It is difficult to say whether or not I truly liked David Schickler's Kissing in Manhattan [Dial PR]. I can certainly say some good things about it. It is a quick yet absorbing read which does at times manage to make a genuine impression. What seems to be a collection of short stories does cohere in the end rather nicely (a technique used for years by writers like Italo Calvino and one that I've always liked.) Still, Kissing in Manhattan suffers from a certain hipper-than-thou style of writing that many might champion as fresh or unique. I suppose it is but looking past the sizzle for the steak, I was left wanting more.
The theme is love, or, human interaction. Or both. Same difference to some of these characters. Most notably among them is Patrick Rigg who witnessed his brother's death at an early age and went on to realize what Kafka and Camus both knew, that life is absurd. So he grows into a rich young thirty-something who loves to carry a gun and picks up women, lavishes them with expensive dinners and dresses and then forces them to stare at themselves in his mirror after he cuts off their clothes. This character might draw comparisons to the narrator of American Psycho and rightly so, were the rest of the novel as equally caught up in the decadence of the rich and young yuppie scum. But aside from Rigg, the rest of the characters seem more at home in an episode of Friends. Personally I have as much distaste for Ellis' novels as I do for Chandler and company.
At least it is not a morally bankrupt book, or a book that is trying to say something about our society. The real enjoyment of Kissing in Manhattan comes from the lack of didactic social commentary. It might have been easy to make a book that centered around the bleakness of modern culture. It would have been successful and perhaps celebrated. But mercifully Schickler spares us the sermon and just writes a book about young people darting in and out of each other's lives, looking for something approximating love. Well, that is when he is not writing about psychos and their gun obsessions or tacking on an action-packed ending. Of all the tales I found myself most interested in one where a teacher gets a marriage proposal from his barely legal student. Perhaps it touched upon a fantasy for this reviewer or maybe it was just whimsical enough to be interesting without laying on too much hipster drudgery. But even this story suffers from the Raymond Carver ending, or non ending wherein too much time is spent working toward something that ends abruptly. The anti-climax, if you will. I believe the intended goal is to get us wanting more. It worked but not in a good way.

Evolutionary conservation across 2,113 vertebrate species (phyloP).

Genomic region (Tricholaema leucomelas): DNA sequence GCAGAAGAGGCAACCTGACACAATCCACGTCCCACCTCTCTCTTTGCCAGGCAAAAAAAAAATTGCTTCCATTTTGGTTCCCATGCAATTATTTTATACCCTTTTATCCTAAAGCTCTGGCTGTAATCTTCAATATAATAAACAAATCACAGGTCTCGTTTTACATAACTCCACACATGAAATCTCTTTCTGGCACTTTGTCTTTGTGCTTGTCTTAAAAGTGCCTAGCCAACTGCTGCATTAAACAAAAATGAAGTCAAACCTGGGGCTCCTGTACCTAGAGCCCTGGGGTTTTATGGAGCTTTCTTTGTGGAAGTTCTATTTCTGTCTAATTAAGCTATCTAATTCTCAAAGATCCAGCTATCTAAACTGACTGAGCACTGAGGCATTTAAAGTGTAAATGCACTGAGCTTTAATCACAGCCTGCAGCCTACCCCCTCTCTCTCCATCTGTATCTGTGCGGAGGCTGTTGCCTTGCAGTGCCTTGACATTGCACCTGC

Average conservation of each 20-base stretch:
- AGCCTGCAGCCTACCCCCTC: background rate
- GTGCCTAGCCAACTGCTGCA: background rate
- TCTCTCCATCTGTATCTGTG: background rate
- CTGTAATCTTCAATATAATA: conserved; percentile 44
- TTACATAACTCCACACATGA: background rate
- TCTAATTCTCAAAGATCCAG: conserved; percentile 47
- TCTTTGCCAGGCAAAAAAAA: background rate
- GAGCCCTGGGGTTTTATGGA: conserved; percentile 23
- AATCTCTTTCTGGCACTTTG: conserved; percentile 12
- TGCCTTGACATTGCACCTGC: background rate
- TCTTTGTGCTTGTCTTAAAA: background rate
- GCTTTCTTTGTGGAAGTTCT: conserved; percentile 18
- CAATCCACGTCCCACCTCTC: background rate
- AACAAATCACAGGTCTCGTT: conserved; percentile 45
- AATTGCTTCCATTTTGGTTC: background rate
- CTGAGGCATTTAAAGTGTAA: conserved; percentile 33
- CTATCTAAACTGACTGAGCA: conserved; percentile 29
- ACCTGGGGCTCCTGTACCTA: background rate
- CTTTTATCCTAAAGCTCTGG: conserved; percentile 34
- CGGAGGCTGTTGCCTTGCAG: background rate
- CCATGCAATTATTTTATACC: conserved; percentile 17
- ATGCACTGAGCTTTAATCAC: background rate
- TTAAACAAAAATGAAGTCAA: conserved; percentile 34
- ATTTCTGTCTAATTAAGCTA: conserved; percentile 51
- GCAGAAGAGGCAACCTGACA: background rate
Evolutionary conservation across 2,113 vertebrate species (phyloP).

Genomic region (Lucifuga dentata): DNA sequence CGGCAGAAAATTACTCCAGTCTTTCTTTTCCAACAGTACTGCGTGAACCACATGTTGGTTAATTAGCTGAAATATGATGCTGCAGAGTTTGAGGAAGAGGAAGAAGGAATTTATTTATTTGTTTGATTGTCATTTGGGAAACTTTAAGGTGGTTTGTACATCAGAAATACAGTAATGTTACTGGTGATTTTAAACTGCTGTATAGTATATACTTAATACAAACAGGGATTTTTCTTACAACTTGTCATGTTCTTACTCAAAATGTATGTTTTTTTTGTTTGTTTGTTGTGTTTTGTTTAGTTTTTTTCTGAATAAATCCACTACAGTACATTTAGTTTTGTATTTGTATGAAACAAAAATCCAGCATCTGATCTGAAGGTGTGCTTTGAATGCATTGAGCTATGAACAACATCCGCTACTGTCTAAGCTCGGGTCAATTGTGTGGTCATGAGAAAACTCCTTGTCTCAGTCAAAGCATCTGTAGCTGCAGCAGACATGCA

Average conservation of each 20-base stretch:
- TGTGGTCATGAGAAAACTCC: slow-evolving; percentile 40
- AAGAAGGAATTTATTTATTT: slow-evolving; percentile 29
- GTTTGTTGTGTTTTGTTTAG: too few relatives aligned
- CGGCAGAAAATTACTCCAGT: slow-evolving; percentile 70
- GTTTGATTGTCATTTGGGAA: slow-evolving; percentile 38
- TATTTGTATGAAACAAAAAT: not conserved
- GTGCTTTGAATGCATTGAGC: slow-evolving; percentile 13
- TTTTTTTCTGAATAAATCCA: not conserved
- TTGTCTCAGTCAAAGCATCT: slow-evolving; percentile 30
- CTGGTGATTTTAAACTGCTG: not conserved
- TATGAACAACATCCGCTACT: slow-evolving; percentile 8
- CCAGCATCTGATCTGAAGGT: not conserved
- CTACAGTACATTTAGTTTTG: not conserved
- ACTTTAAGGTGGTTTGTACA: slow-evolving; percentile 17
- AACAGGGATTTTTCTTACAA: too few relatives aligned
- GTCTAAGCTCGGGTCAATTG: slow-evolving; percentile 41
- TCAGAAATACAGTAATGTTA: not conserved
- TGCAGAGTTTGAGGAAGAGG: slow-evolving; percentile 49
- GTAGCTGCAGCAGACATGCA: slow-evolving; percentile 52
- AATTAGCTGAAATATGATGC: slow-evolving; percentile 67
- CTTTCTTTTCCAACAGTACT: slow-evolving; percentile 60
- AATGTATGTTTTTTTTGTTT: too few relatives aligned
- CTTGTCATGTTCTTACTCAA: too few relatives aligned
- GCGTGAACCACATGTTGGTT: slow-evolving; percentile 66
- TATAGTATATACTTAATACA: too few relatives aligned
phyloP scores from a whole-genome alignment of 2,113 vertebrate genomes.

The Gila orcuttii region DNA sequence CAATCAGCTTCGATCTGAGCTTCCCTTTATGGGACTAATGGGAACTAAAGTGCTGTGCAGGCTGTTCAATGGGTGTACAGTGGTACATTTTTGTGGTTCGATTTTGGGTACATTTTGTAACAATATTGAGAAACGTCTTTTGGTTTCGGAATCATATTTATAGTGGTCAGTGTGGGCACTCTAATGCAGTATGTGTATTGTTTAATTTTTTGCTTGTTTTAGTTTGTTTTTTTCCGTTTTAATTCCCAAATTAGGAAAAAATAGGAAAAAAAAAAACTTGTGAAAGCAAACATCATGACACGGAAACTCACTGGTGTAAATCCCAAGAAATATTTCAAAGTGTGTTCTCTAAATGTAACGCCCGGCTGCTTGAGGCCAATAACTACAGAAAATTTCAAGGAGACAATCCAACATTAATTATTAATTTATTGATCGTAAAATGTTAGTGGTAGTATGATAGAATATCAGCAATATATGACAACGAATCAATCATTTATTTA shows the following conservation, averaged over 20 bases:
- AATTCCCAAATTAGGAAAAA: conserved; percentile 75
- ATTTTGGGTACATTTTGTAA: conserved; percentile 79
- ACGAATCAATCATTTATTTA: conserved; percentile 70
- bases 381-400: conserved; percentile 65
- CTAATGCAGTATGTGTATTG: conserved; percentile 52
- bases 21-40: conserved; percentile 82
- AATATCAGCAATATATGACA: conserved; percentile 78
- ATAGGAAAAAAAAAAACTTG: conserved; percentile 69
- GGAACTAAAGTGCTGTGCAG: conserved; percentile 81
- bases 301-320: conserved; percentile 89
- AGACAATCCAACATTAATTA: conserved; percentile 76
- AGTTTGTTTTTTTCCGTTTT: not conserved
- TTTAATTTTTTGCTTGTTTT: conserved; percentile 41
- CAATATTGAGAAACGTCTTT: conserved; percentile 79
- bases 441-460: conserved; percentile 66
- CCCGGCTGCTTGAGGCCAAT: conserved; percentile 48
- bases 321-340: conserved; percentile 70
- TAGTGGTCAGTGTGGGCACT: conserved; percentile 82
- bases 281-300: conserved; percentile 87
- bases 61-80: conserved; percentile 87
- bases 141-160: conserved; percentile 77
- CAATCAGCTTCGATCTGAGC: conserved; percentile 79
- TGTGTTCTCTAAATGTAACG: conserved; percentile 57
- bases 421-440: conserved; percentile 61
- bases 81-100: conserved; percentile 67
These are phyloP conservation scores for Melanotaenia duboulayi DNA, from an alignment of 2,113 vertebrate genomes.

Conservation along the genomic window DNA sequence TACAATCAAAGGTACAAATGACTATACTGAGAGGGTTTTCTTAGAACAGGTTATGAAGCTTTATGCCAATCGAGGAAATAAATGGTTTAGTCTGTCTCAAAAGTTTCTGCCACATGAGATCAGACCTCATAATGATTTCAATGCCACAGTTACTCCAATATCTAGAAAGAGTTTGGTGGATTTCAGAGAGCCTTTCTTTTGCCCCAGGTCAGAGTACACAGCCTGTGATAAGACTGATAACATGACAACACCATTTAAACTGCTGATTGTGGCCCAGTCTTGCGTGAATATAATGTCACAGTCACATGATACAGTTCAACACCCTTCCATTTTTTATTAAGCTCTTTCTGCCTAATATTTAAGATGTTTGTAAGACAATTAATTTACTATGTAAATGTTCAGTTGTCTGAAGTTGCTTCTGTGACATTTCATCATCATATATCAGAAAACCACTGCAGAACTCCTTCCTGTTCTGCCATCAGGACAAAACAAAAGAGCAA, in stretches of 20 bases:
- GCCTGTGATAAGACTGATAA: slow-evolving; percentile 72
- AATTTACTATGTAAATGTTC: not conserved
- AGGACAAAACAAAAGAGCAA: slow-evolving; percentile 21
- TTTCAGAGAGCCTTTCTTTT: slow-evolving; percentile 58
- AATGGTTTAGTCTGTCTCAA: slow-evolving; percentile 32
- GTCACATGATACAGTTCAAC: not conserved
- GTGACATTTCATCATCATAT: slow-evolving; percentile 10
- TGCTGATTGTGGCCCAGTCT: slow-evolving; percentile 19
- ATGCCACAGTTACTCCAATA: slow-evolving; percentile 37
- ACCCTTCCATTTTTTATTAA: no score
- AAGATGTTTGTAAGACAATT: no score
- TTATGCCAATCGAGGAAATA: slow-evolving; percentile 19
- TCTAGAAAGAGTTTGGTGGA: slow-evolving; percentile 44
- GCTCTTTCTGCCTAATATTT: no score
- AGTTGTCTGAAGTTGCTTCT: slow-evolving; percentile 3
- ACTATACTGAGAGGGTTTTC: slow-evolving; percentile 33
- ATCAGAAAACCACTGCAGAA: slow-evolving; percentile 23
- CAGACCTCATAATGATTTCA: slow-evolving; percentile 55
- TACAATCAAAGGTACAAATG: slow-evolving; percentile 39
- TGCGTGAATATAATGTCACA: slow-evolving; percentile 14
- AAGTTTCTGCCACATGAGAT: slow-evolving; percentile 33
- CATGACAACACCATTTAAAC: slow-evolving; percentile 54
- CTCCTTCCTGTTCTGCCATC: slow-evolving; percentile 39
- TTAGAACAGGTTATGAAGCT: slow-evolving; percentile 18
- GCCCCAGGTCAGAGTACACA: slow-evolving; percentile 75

There is a good book inside of Kissing in Manhattan. It is not a waste of time and it does at least try and reach everything toward which it aspires. The trouble is, I am not entirely sure what it is trying to be. Is this a collection of funny, quirky tales? Yes, but the author seems to be trying to say something else, something more. I am not entirely sure what that might be but I do know that I don't care. I enjoyed it as a fast read between other books. It is funny at times, like a sit-com and touches upon depth at others. Like an overreaching sit-com. Not bad enough to be panned, not good enough to praised, Kissing in Manhattan is a slight book that will stay with you hours after you finish plowing through its 288 pages.